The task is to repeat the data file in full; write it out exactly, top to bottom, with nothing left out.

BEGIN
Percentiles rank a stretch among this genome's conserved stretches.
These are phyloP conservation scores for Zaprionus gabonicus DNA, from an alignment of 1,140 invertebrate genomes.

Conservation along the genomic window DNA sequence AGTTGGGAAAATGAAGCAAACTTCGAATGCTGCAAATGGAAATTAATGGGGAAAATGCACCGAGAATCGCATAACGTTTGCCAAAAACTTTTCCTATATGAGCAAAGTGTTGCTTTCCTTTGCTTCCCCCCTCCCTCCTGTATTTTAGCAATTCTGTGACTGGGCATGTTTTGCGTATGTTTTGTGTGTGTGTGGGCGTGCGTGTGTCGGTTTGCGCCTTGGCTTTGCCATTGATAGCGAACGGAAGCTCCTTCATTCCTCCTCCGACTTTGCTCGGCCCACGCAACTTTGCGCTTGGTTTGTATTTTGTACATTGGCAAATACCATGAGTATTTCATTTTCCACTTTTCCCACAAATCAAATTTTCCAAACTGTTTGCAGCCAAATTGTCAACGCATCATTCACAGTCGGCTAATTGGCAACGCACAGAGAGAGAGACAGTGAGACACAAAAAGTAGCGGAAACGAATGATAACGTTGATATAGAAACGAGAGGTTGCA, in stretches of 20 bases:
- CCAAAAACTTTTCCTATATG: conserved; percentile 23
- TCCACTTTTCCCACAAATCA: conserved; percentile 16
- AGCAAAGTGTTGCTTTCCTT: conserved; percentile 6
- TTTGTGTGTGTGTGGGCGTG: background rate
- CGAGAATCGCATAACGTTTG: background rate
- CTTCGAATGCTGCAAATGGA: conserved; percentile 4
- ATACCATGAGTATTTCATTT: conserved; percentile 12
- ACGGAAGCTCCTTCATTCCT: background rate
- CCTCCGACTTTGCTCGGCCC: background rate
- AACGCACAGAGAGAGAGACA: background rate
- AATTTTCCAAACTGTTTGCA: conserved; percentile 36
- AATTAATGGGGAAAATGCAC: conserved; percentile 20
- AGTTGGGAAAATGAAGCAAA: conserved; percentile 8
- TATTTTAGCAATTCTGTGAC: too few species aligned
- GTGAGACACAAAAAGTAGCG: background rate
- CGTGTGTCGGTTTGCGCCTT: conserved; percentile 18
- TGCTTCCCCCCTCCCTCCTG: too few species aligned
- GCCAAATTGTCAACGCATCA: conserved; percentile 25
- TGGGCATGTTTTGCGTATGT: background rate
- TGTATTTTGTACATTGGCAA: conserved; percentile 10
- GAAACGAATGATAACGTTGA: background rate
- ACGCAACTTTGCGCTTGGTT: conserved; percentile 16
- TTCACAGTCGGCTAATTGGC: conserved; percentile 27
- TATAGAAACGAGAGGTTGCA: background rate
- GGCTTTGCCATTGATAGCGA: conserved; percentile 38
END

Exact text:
Percentiles rank a stretch among this genome's conserved stretches.
These are phyloP conservation scores for Zaprionus gabonicus DNA, from an alignment of 1,140 invertebrate genomes.

Conservation along the genomic window DNA sequence AGTTGGGAAAATGAAGCAAACTTCGAATGCTGCAAATGGAAATTAATGGGGAAAATGCACCGAGAATCGCATAACGTTTGCCAAAAACTTTTCCTATATGAGCAAAGTGTTGCTTTCCTTTGCTTCCCCCCTCCCTCCTGTATTTTAGCAATTCTGTGACTGGGCATGTTTTGCGTATGTTTTGTGTGTGTGTGGGCGTGCGTGTGTCGGTTTGCGCCTTGGCTTTGCCATTGATAGCGAACGGAAGCTCCTTCATTCCTCCTCCGACTTTGCTCGGCCCACGCAACTTTGCGCTTGGTTTGTATTTTGTACATTGGCAAATACCATGAGTATTTCATTTTCCACTTTTCCCACAAATCAAATTTTCCAAACTGTTTGCAGCCAAATTGTCAACGCATCATTCACAGTCGGCTAATTGGCAACGCACAGAGAGAGAGACAGTGAGACACAAAAAGTAGCGGAAACGAATGATAACGTTGATATAGAAACGAGAGGTTGCA, in stretches of 20 bases:
- CCAAAAACTTTTCCTATATG: conserved; percentile 23
- TCCACTTTTCCCACAAATCA: conserved; percentile 16
- AGCAAAGTGTTGCTTTCCTT: conserved; percentile 6
- TTTGTGTGTGTGTGGGCGTG: background rate
- CGAGAATCGCATAACGTTTG: background rate
- CTTCGAATGCTGCAAATGGA: conserved; percentile 4
- ATACCATGAGTATTTCATTT: conserved; percentile 12
- ACGGAAGCTCCTTCATTCCT: background rate
- CCTCCGACTTTGCTCGGCCC: background rate
- AACGCACAGAGAGAGAGACA: background rate
- AATTTTCCAAACTGTTTGCA: conserved; percentile 36
- AATTAATGGGGAAAATGCAC: conserved; percentile 20
- AGTTGGGAAAATGAAGCAAA: conserved; percentile 8
- TATTTTAGCAATTCTGTGAC: too few species aligned
- GTGAGACACAAAAAGTAGCG: background rate
- CGTGTGTCGGTTTGCGCCTT: conserved; percentile 18
- TGCTTCCCCCCTCCCTCCTG: too few species aligned
- GCCAAATTGTCAACGCATCA: conserved; percentile 25
- TGGGCATGTTTTGCGTATGT: background rate
- TGTATTTTGTACATTGGCAA: conserved; percentile 10
- GAAACGAATGATAACGTTGA: background rate
- ACGCAACTTTGCGCTTGGTT: conserved; percentile 16
- TTCACAGTCGGCTAATTGGC: conserved; percentile 27
- TATAGAAACGAGAGGTTGCA: background rate
- GGCTTTGCCATTGATAGCGA: conserved; percentile 38